Home > Journals > The Journal of Sports Medicine and Physical Fitness > Past Issues > Articles online first > The Journal of Sports Medicine and Physical Fitness 2021 Feb 15

CURRENT ISSUE
 

JOURNAL TOOLS

eTOC
To subscribe
Submit an article
Recommend to your librarian
 

ARTICLE TOOLS

Publication history
Reprints
Permissions
Cite this article as
Share

 

 

The Journal of Sports Medicine and Physical Fitness 2021 Feb 15

DOI: 10.23736/S0022-4707.21.11843-2

Copyright © 2021 EDIZIONI MINERVA MEDICA

language: English

Intake of branched chain amino acids favors post-exercise muscle recovery and may improve muscle function: optimal dosage regimens and consumption conditions

Alejandra ARROYO-CEREZO 1, Isabel CERRILLO 1, Ángeles ORTEGA 1, 2, María-Soledad FERNÁNDEZ-PACHÓN 1

1 Area of Nutrition and Food Sciences, Department of Molecular Biology and Biochemical Engineering, Universidad Pablo de Olavide, Seville, Spain; 2 Centro de Investigación Biomédica en Red de Diabetes y Enfermedades Metabólicas Asociadas (CIBERDEM), Madrid, Spain


PDF


INTRODUCTION: Numerous sportspeople consume nutritional ergogenic aids, 0including branched chain amino acids (BCAA), considered to favor post-exercise muscle recovery. The purpose of this study was to assess the effect of BCAA on recovery from muscle damage produced by high-intensity exercise and muscle function. This allowed to define the optimal dosage regimen and consumption conditions taking into account the combination of BCAA with other products.
EVIDENCE ACQUISITION: A systematic review of the scientific literature published over the past 15 years using the PubMed/MEDLINE, Scopus and Web of Science databases was carried out. Nineteen articles were selected.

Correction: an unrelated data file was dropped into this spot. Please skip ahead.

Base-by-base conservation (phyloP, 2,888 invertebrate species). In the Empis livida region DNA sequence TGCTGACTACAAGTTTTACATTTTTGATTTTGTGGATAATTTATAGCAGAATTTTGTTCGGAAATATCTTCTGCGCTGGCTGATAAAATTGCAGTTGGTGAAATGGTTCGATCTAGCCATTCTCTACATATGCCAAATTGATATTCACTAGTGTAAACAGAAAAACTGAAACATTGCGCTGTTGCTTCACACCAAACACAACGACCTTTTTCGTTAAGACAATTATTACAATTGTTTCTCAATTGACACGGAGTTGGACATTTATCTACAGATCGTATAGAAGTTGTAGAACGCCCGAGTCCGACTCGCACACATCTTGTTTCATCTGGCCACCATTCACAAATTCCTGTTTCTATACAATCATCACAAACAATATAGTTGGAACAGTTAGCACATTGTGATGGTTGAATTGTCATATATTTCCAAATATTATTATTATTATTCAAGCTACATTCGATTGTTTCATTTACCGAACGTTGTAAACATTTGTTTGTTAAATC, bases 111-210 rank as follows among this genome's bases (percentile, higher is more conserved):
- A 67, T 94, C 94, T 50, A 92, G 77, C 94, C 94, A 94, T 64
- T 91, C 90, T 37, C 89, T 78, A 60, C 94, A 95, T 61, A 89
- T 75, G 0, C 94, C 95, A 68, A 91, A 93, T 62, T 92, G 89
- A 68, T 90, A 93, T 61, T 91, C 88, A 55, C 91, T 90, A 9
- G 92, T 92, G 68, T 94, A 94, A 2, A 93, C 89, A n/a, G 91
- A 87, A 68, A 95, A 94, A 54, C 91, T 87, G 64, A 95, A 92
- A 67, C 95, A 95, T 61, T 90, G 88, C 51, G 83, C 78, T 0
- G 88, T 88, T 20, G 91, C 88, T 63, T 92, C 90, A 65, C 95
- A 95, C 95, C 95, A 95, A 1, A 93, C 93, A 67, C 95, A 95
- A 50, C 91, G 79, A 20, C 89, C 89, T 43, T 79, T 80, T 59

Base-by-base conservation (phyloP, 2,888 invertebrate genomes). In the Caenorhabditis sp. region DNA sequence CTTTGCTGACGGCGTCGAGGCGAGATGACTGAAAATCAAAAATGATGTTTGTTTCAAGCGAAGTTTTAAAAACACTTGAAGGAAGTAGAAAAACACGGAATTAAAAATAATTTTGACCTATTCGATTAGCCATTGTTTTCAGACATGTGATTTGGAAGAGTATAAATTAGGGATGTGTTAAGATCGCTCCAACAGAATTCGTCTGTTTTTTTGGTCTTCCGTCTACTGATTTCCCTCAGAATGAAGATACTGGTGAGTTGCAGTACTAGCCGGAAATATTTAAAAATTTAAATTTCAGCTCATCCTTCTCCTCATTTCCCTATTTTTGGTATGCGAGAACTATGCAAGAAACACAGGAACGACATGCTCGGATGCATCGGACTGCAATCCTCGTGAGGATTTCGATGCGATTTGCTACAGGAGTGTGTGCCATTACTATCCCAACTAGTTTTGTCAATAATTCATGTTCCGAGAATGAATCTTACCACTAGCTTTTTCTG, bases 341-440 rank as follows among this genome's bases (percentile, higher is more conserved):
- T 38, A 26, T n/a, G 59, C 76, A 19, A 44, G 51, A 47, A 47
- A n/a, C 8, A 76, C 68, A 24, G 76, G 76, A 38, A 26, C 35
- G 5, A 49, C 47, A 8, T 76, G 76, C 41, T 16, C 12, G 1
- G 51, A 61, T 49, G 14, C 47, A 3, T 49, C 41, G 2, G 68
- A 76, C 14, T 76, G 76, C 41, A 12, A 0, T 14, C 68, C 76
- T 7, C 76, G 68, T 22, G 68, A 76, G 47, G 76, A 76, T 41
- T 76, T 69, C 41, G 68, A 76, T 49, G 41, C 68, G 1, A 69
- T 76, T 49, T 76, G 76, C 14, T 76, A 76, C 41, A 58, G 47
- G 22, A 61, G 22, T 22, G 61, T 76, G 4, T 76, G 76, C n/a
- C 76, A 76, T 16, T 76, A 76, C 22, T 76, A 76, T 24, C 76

EVIDENCE SYNTHESIS: The most optimal regimen for post-exercise muscle recovery and/or muscle function after high-intensity resistance exercise was 2-10 g BCAA/day (leucine: isoleucine: valine at 2:1:1), consumed as a supplement alone or combined with arginine and carbohydrates, 3 previous days before exercise, immediately before and after exercise, regardless of training level. This treatment can improve perceived muscle damage, fatigue, circumference of arm/leg, counter movement jump, maximum muscle strength and maximum voluntary contraction, and reduce creatine kinase and lactate dehydrogenase levels, mainly in young males.
CONCLUSIONS: Intake of BCAA favors post-exercise muscle recovery and may improve muscle function. The present review can serve as a guidance for high intensity endurance athletes who need to reduce post-exercise muscle damage and maintain or improve muscle function, especially in training periods and competition events planned with short rest periods.


KEY WORDS: Sports Nutrition Sciences; Resistance training; Amino acids, branchedchain; Nutritional ergogenic aid; muscle recovery

top of page